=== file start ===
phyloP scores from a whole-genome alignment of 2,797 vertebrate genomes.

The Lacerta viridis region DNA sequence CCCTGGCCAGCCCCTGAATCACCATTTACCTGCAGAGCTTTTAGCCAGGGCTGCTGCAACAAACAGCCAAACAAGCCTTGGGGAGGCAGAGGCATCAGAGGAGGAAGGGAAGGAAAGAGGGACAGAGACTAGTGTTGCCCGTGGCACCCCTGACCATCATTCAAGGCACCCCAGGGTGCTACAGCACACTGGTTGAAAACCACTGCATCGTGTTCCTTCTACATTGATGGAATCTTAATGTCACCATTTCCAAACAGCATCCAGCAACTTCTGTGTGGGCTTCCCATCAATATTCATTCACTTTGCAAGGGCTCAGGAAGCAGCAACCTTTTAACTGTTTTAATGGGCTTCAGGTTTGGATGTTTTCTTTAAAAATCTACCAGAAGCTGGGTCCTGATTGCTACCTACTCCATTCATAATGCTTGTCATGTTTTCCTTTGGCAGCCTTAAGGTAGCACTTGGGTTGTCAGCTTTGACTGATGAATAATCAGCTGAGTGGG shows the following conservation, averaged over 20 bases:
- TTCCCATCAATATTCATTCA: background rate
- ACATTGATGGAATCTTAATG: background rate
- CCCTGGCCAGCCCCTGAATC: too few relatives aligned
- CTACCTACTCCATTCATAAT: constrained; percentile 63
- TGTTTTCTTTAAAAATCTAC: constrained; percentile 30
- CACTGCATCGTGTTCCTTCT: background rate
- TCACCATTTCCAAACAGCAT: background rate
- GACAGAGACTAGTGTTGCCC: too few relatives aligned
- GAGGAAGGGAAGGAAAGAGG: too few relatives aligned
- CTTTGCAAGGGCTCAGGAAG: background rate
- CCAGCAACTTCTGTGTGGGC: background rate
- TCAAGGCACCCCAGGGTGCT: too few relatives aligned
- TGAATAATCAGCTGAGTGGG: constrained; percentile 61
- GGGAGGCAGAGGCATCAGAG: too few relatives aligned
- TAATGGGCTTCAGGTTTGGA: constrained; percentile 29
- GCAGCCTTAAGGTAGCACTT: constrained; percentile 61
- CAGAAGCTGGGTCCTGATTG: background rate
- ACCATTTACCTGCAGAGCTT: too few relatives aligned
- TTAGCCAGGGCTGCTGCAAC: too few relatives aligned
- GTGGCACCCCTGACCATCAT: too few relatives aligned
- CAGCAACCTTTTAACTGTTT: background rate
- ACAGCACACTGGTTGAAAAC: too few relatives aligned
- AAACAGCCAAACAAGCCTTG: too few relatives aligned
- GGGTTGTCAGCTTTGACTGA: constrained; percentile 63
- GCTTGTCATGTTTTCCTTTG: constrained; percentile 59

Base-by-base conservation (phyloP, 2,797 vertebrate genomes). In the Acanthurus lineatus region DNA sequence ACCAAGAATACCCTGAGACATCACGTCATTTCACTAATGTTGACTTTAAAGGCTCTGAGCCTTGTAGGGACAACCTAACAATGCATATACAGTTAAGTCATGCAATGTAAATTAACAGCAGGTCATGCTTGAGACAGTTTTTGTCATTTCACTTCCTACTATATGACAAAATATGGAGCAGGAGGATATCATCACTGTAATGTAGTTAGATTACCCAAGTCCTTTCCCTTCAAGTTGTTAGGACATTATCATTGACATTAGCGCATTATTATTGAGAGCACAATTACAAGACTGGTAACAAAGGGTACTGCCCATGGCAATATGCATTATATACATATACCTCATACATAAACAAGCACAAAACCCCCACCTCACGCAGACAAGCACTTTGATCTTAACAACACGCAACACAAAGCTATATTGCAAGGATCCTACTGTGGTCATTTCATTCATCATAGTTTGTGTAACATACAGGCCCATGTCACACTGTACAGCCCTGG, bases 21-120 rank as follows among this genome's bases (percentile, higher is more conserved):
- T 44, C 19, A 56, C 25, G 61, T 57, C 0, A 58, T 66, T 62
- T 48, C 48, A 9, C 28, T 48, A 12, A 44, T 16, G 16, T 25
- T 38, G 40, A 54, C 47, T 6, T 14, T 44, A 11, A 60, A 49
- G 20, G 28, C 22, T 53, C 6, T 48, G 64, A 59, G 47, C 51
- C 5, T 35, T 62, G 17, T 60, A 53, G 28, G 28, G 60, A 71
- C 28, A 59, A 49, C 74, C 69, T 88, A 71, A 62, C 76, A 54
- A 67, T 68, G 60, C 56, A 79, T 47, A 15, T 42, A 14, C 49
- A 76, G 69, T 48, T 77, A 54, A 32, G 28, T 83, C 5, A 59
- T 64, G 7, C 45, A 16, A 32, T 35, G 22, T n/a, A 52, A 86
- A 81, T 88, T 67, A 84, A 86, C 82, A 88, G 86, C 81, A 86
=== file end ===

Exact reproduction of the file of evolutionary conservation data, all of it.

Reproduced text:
phyloP scores from a whole-genome alignment of 2,797 vertebrate genomes.

The Lacerta viridis region DNA sequence CCCTGGCCAGCCCCTGAATCACCATTTACCTGCAGAGCTTTTAGCCAGGGCTGCTGCAACAAACAGCCAAACAAGCCTTGGGGAGGCAGAGGCATCAGAGGAGGAAGGGAAGGAAAGAGGGACAGAGACTAGTGTTGCCCGTGGCACCCCTGACCATCATTCAAGGCACCCCAGGGTGCTACAGCACACTGGTTGAAAACCACTGCATCGTGTTCCTTCTACATTGATGGAATCTTAATGTCACCATTTCCAAACAGCATCCAGCAACTTCTGTGTGGGCTTCCCATCAATATTCATTCACTTTGCAAGGGCTCAGGAAGCAGCAACCTTTTAACTGTTTTAATGGGCTTCAGGTTTGGATGTTTTCTTTAAAAATCTACCAGAAGCTGGGTCCTGATTGCTACCTACTCCATTCATAATGCTTGTCATGTTTTCCTTTGGCAGCCTTAAGGTAGCACTTGGGTTGTCAGCTTTGACTGATGAATAATCAGCTGAGTGGG shows the following conservation, averaged over 20 bases:
- TTCCCATCAATATTCATTCA: background rate
- ACATTGATGGAATCTTAATG: background rate
- CCCTGGCCAGCCCCTGAATC: too few relatives aligned
- CTACCTACTCCATTCATAAT: constrained; percentile 63
- TGTTTTCTTTAAAAATCTAC: constrained; percentile 30
- CACTGCATCGTGTTCCTTCT: background rate
- TCACCATTTCCAAACAGCAT: background rate
- GACAGAGACTAGTGTTGCCC: too few relatives aligned
- GAGGAAGGGAAGGAAAGAGG: too few relatives aligned
- CTTTGCAAGGGCTCAGGAAG: background rate
- CCAGCAACTTCTGTGTGGGC: background rate
- TCAAGGCACCCCAGGGTGCT: too few relatives aligned
- TGAATAATCAGCTGAGTGGG: constrained; percentile 61
- GGGAGGCAGAGGCATCAGAG: too few relatives aligned
- TAATGGGCTTCAGGTTTGGA: constrained; percentile 29
- GCAGCCTTAAGGTAGCACTT: constrained; percentile 61
- CAGAAGCTGGGTCCTGATTG: background rate
- ACCATTTACCTGCAGAGCTT: too few relatives aligned
- TTAGCCAGGGCTGCTGCAAC: too few relatives aligned
- GTGGCACCCCTGACCATCAT: too few relatives aligned
- CAGCAACCTTTTAACTGTTT: background rate
- ACAGCACACTGGTTGAAAAC: too few relatives aligned
- AAACAGCCAAACAAGCCTTG: too few relatives aligned
- GGGTTGTCAGCTTTGACTGA: constrained; percentile 63
- GCTTGTCATGTTTTCCTTTG: constrained; percentile 59

Base-by-base conservation (phyloP, 2,797 vertebrate genomes). In the Acanthurus lineatus region DNA sequence ACCAAGAATACCCTGAGACATCACGTCATTTCACTAATGTTGACTTTAAAGGCTCTGAGCCTTGTAGGGACAACCTAACAATGCATATACAGTTAAGTCATGCAATGTAAATTAACAGCAGGTCATGCTTGAGACAGTTTTTGTCATTTCACTTCCTACTATATGACAAAATATGGAGCAGGAGGATATCATCACTGTAATGTAGTTAGATTACCCAAGTCCTTTCCCTTCAAGTTGTTAGGACATTATCATTGACATTAGCGCATTATTATTGAGAGCACAATTACAAGACTGGTAACAAAGGGTACTGCCCATGGCAATATGCATTATATACATATACCTCATACATAAACAAGCACAAAACCCCCACCTCACGCAGACAAGCACTTTGATCTTAACAACACGCAACACAAAGCTATATTGCAAGGATCCTACTGTGGTCATTTCATTCATCATAGTTTGTGTAACATACAGGCCCATGTCACACTGTACAGCCCTGG, bases 21-120 rank as follows among this genome's bases (percentile, higher is more conserved):
- T 44, C 19, A 56, C 25, G 61, T 57, C 0, A 58, T 66, T 62
- T 48, C 48, A 9, C 28, T 48, A 12, A 44, T 16, G 16, T 25
- T 38, G 40, A 54, C 47, T 6, T 14, T 44, A 11, A 60, A 49
- G 20, G 28, C 22, T 53, C 6, T 48, G 64, A 59, G 47, C 51
- C 5, T 35, T 62, G 17, T 60, A 53, G 28, G 28, G 60, A 71
- C 28, A 59, A 49, C 74, C 69, T 88, A 71, A 62, C 76, A 54
- A 67, T 68, G 60, C 56, A 79, T 47, A 15, T 42, A 14, C 49
- A 76, G 69, T 48, T 77, A 54, A 32, G 28, T 83, C 5, A 59
- T 64, G 7, C 45, A 16, A 32, T 35, G 22, T n/a, A 52, A 86
- A 81, T 88, T 67, A 84, A 86, C 82, A 88, G 86, C 81, A 86